2009 Daniel Pearl Intern: Ketaki Gokhale

Ketaki Gokhale

A Stanford graduate student has been chosen as the 2009 Daniel Pearl Memorial Journalism Intern. Ketaki Gokhale is working toward a master’s degree in Communication, specializing in journalism, which she plans to finish in June 2009. She will work in a foreign bureau of the Wall Street Journal this summer.

In an essay written as part of the application process, Gokhale described reporting on the plight of Punjab farm workers who suffered because the Indian American farmers who employed them were either ignorant of pesticide safety regulations or ignored them. She continued, “In his life and work, Daniel Pearl was an exemplar of this impulse. Whether reporting from war-torn Kosovo or a child beauty pageant in the American South, Pearl would focus on the most ordinary of people, telling their stories in a way that lent them dignity and created understanding between disparate people.

Gokhale is from Marin County, and has worked at India-West newspaper in San Leandro, California, and New America Media, consortium of ethnic media based in San Francisco. She is a graduate of Brown University.

A committee of Communication Department faculty members evaluated applicants for the internship. The final decision was made by the Wall Street Journal. Pearl, a 1985 graduate of Stanford’s Department of Communication, was kidnapped in Karachi on January 23, 2002, while working on a story retracing the steps of “shoe bomber” Richard Reid. A month later, on Feb. 21, his captors released a videotape of his slaying. He was 38.

Ordinary People, Extraordinary Risks

By Ketaki Gokhale

In the heart of California’s agricultural corridor there is a small town called Yuba City. It happens to have the largest concentration of Indian Americans in the nation. Most of them are established peach, prune and almond growers, renowned in the local Indian community for their wealth and influence. Their political involvements in India and financial fortunes in farming always make headlines in local ethnic papers.

But I was determined to tell another story—the story of scrappy new immigrants from the Indian state of Punjab toiling in the peach orchards, their health suffering at the hands of Indian American farmers who were ignorant of California pesticide safety regulations or were willfully flouting them.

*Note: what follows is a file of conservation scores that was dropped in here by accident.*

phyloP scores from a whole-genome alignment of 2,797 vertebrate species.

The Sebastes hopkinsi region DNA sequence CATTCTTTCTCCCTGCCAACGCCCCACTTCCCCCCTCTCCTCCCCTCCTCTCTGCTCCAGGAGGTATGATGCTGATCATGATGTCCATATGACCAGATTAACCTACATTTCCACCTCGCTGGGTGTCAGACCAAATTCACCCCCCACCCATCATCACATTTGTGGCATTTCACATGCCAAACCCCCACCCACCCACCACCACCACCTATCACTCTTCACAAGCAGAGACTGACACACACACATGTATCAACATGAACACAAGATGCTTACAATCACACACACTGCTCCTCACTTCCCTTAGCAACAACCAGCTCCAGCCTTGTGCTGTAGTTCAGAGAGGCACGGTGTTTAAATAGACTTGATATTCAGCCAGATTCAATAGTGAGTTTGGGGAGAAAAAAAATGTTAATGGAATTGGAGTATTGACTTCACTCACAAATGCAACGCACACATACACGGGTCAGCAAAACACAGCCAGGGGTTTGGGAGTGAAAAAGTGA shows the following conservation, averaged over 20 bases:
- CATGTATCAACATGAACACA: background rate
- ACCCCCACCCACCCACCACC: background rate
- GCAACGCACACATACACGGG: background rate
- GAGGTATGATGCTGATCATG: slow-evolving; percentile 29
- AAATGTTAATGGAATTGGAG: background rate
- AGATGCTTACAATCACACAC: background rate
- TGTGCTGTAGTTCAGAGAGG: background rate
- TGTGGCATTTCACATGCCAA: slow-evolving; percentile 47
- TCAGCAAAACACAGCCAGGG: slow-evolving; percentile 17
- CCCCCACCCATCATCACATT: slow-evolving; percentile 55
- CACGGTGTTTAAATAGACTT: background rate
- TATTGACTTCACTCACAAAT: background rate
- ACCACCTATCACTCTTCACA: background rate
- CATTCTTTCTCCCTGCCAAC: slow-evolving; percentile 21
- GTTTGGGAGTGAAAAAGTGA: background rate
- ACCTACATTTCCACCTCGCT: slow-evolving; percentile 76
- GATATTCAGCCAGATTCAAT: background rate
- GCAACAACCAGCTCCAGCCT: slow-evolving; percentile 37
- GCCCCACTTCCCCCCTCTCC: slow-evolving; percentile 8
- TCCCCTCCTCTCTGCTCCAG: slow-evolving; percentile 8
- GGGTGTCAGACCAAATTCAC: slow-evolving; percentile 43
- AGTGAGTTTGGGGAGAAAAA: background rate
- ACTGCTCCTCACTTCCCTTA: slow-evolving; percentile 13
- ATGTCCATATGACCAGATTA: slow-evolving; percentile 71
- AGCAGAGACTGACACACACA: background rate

I spent three months driving between the Bay Area office of my little newspaper and Yuba City, interviewing farm workers and documenting an unrelenting tale of exploitation and perseverance. For some reason, I knew it was an important story that had to be told to the well-heeled Indian community of the Bay Area and Los Angeles. It had little relation to their lives, but I knew it would affect their lives.

In his life and work, Daniel Pearl was an exemplar of this impulse. Whether reporting from war-torn Kosovo or a child beauty pageant in the American South, Pearl would focus on the most ordinary of people, telling their stories in a way that lent them dignity and created understanding between disparate people. For me, the most vivid examples are seen in Pearl’s work as South Asia bureau chief, and particularly in his coverage of the 2001 Gujarat earthquake. He talks to hotel managers, firefighters and gurus, painting a brief but potent picture of the devastation. What was astonishing to me was that he came to the subcontinent as a stranger, and used that to his advantage. He spoke with people at the margins of society—ironically, people who were easy for him to access—to tell stories of national and global importance.

In my work, I strive to do the same. As a reporter at India-West, I would often have to write about immigration issues. It would have been easy to call bureaucratic figures and spokespeople and string together a story based on their sound bites, but I chose instead to interview ordinary people affected by changes in green card or H-1B visa policies. The stories, I found, were more compelling and—strangely enough—comprehensible as a result. At New America Media, I wrote two stories on the economic downturn, but I told them through the eyes of unemployed indigent day laborers who were sustaining themselves at soup kitchens due to the decline in construction work, and also through the eyes of farm workers, hard up for work in the Central Valley because of a water shortage.

Telling the stories of ordinary people is important, I found, because it has the potential to spur change. My story on the farm workers in Yuba City made a difference in its own quiet way. Officials at the state Agricultural Labor Relations Board circulated it among themselves for a few weeks, and eventually decided to launch an educational outreach effort in the Yuba City Punjabi community, the first since 1990. This year, the story was recognized by the East Bay Press Club with a prize for cultural affairs reporting. It was the only story from the ethnic press to make the list of finalists.

There is no question, however, that telling tales about ordinary people can carry with it extraordinary risks. Daniel Pearl’s life was a testament to the risks and rewards of his brand of journalism. In my work, I hope to pay tribute to Pearl’s journalistic ideals, and I would be honored to do that work at The Wall Street Journal.